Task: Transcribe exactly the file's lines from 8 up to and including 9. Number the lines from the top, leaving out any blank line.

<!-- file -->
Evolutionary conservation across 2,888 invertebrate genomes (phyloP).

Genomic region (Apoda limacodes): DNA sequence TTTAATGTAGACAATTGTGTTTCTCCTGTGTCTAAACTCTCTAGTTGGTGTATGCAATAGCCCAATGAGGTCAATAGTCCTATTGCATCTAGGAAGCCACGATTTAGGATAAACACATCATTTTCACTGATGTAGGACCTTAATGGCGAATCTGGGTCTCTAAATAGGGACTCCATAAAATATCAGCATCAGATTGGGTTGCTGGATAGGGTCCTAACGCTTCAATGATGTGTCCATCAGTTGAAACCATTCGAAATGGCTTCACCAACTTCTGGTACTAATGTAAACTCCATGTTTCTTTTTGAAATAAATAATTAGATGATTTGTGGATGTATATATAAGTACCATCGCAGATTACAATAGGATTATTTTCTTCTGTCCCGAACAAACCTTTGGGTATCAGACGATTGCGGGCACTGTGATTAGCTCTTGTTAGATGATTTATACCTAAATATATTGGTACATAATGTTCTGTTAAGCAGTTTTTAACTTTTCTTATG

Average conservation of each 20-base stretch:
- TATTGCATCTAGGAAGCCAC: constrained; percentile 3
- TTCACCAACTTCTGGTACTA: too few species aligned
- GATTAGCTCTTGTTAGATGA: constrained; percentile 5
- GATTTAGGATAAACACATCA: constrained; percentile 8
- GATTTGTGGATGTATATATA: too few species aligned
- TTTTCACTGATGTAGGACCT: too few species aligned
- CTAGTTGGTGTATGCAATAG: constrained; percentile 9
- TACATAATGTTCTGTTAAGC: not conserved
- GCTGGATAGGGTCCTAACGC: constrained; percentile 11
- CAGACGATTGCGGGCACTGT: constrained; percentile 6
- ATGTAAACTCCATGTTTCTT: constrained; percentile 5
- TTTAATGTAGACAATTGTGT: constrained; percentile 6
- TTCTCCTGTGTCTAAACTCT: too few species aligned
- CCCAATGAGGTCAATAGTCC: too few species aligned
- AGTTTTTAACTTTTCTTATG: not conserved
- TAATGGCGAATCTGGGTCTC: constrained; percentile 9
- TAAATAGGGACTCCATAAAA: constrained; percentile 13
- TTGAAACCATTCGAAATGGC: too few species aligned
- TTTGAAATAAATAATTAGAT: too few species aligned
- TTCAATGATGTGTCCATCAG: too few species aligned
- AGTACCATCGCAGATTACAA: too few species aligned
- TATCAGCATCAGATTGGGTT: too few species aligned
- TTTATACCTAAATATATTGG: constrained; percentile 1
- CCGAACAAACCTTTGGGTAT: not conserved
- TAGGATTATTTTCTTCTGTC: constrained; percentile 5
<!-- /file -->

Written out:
- GATTTGTGGATGTATATATA: too few species aligned
- TTTTCACTGATGTAGGACCT: too few species aligned